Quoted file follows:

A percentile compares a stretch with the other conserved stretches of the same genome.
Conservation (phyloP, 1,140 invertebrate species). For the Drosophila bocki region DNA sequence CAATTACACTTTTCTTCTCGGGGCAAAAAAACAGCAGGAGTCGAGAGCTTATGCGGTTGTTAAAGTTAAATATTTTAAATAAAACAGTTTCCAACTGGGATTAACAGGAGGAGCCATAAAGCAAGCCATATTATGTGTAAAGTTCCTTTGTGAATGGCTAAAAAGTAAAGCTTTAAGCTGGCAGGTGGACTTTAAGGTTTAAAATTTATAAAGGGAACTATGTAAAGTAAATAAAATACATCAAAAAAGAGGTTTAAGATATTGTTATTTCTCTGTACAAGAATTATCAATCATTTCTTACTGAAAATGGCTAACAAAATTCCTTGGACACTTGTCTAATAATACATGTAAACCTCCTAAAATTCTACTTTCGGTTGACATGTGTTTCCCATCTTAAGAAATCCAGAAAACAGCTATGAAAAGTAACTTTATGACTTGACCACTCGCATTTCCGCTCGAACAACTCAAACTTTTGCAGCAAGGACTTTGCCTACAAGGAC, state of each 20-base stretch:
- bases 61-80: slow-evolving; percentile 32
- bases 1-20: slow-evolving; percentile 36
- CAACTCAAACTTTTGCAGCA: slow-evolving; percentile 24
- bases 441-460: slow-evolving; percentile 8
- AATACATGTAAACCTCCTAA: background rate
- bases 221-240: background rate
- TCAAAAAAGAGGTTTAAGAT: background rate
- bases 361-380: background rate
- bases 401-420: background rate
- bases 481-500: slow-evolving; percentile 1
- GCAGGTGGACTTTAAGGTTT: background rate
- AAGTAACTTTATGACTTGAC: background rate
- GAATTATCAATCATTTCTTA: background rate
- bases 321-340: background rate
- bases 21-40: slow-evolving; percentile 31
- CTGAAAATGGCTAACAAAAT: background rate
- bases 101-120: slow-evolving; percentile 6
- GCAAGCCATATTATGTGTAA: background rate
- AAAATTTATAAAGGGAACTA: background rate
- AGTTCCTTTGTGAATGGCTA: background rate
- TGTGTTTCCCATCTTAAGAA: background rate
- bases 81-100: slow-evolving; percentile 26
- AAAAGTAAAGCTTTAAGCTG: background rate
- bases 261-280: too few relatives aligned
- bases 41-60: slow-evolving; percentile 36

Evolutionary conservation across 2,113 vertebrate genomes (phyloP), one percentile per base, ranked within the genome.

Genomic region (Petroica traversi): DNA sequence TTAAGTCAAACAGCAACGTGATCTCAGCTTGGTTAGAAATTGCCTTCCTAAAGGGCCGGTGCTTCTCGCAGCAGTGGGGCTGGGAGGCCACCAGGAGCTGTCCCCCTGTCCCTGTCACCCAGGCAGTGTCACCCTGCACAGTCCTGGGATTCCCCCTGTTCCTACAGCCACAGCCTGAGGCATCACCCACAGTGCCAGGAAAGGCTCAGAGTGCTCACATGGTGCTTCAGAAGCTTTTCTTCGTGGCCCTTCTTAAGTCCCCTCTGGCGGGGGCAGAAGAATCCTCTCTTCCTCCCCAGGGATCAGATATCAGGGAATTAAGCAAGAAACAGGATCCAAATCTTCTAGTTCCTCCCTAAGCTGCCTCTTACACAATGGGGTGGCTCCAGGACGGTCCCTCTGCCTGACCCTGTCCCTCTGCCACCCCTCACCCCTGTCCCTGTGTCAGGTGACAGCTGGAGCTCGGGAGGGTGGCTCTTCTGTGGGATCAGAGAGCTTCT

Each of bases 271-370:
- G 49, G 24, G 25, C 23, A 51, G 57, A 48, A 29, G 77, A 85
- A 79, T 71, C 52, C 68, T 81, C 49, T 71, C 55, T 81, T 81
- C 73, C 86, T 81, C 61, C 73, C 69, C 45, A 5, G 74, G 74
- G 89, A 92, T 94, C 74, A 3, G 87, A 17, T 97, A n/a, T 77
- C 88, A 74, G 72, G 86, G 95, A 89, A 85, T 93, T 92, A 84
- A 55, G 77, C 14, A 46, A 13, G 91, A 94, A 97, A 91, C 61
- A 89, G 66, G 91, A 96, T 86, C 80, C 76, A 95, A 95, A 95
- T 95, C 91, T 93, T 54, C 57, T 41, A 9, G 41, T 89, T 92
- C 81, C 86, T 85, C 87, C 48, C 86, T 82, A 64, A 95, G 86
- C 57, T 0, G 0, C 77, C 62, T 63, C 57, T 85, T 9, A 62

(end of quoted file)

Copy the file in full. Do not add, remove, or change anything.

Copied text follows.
A percentile compares a stretch with the other conserved stretches of the same genome.
Conservation (phyloP, 1,140 invertebrate species). For the Drosophila bocki region DNA sequence CAATTACACTTTTCTTCTCGGGGCAAAAAAACAGCAGGAGTCGAGAGCTTATGCGGTTGTTAAAGTTAAATATTTTAAATAAAACAGTTTCCAACTGGGATTAACAGGAGGAGCCATAAAGCAAGCCATATTATGTGTAAAGTTCCTTTGTGAATGGCTAAAAAGTAAAGCTTTAAGCTGGCAGGTGGACTTTAAGGTTTAAAATTTATAAAGGGAACTATGTAAAGTAAATAAAATACATCAAAAAAGAGGTTTAAGATATTGTTATTTCTCTGTACAAGAATTATCAATCATTTCTTACTGAAAATGGCTAACAAAATTCCTTGGACACTTGTCTAATAATACATGTAAACCTCCTAAAATTCTACTTTCGGTTGACATGTGTTTCCCATCTTAAGAAATCCAGAAAACAGCTATGAAAAGTAACTTTATGACTTGACCACTCGCATTTCCGCTCGAACAACTCAAACTTTTGCAGCAAGGACTTTGCCTACAAGGAC, state of each 20-base stretch:
- bases 61-80: slow-evolving; percentile 32
- bases 1-20: slow-evolving; percentile 36
- CAACTCAAACTTTTGCAGCA: slow-evolving; percentile 24
- bases 441-460: slow-evolving; percentile 8
- AATACATGTAAACCTCCTAA: background rate
- bases 221-240: background rate
- TCAAAAAAGAGGTTTAAGAT: background rate
- bases 361-380: background rate
- bases 401-420: background rate
- bases 481-500: slow-evolving; percentile 1
- GCAGGTGGACTTTAAGGTTT: background rate
- AAGTAACTTTATGACTTGAC: background rate
- GAATTATCAATCATTTCTTA: background rate
- bases 321-340: background rate
- bases 21-40: slow-evolving; percentile 31
- CTGAAAATGGCTAACAAAAT: background rate
- bases 101-120: slow-evolving; percentile 6
- GCAAGCCATATTATGTGTAA: background rate
- AAAATTTATAAAGGGAACTA: background rate
- AGTTCCTTTGTGAATGGCTA: background rate
- TGTGTTTCCCATCTTAAGAA: background rate
- bases 81-100: slow-evolving; percentile 26
- AAAAGTAAAGCTTTAAGCTG: background rate
- bases 261-280: too few relatives aligned
- bases 41-60: slow-evolving; percentile 36

Evolutionary conservation across 2,113 vertebrate genomes (phyloP), one percentile per base, ranked within the genome.

Genomic region (Petroica traversi): DNA sequence TTAAGTCAAACAGCAACGTGATCTCAGCTTGGTTAGAAATTGCCTTCCTAAAGGGCCGGTGCTTCTCGCAGCAGTGGGGCTGGGAGGCCACCAGGAGCTGTCCCCCTGTCCCTGTCACCCAGGCAGTGTCACCCTGCACAGTCCTGGGATTCCCCCTGTTCCTACAGCCACAGCCTGAGGCATCACCCACAGTGCCAGGAAAGGCTCAGAGTGCTCACATGGTGCTTCAGAAGCTTTTCTTCGTGGCCCTTCTTAAGTCCCCTCTGGCGGGGGCAGAAGAATCCTCTCTTCCTCCCCAGGGATCAGATATCAGGGAATTAAGCAAGAAACAGGATCCAAATCTTCTAGTTCCTCCCTAAGCTGCCTCTTACACAATGGGGTGGCTCCAGGACGGTCCCTCTGCCTGACCCTGTCCCTCTGCCACCCCTCACCCCTGTCCCTGTGTCAGGTGACAGCTGGAGCTCGGGAGGGTGGCTCTTCTGTGGGATCAGAGAGCTTCT

Each of bases 271-370:
- G 49, G 24, G 25, C 23, A 51, G 57, A 48, A 29, G 77, A 85
- A 79, T 71, C 52, C 68, T 81, C 49, T 71, C 55, T 81, T 81
- C 73, C 86, T 81, C 61, C 73, C 69, C 45, A 5, G 74, G 74
- G 89, A 92, T 94, C 74, A 3, G 87, A 17, T 97, A n/a, T 77
- C 88, A 74, G 72, G 86, G 95, A 89, A 85, T 93, T 92, A 84
- A 55, G 77, C 14, A 46, A 13, G 91, A 94, A 97, A 91, C 61
- A 89, G 66, G 91, A 96, T 86, C 80, C 76, A 95, A 95, A 95
- T 95, C 91, T 93, T 54, C 57, T 41, A 9, G 41, T 89, T 92
- C 81, C 86, T 85, C 87, C 48, C 86, T 82, A 64, A 95, G 86
- C 57, T 0, G 0, C 77, C 62, T 63, C 57, T 85, T 9, A 62